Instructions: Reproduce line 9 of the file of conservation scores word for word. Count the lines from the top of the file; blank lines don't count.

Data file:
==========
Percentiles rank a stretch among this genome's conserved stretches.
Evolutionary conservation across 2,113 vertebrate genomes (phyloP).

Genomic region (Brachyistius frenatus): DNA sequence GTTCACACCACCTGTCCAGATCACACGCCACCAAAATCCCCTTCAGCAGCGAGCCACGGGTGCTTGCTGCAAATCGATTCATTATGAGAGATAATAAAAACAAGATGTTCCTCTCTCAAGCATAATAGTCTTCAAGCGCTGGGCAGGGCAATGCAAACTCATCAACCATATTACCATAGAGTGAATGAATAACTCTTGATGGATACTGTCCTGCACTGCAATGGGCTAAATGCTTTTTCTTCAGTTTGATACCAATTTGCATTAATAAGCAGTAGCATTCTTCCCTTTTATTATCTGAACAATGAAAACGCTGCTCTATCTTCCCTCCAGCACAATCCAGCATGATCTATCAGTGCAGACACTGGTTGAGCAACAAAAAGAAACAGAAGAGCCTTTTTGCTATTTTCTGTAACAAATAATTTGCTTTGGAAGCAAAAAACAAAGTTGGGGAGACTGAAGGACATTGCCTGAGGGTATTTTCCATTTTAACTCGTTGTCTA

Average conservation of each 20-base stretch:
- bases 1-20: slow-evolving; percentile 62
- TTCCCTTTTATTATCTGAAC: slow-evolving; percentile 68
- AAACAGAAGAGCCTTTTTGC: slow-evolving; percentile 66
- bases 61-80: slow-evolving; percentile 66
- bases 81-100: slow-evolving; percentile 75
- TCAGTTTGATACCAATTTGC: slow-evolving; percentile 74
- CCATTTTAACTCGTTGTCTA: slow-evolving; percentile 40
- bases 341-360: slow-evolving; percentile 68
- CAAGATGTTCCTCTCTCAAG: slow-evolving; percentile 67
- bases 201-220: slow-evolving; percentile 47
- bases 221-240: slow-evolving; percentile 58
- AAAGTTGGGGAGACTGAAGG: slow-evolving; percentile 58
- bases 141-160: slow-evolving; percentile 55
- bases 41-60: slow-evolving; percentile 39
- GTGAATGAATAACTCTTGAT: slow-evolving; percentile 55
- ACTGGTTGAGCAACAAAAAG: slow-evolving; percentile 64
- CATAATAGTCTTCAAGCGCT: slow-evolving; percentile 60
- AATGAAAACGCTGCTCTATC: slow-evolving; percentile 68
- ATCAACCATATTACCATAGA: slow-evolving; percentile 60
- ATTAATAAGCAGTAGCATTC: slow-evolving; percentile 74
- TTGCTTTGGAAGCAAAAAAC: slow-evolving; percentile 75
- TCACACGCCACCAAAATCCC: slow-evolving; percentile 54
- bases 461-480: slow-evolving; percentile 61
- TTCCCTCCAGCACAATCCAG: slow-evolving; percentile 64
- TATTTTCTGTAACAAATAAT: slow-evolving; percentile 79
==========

- bases 81-100: slow-evolving; percentile 75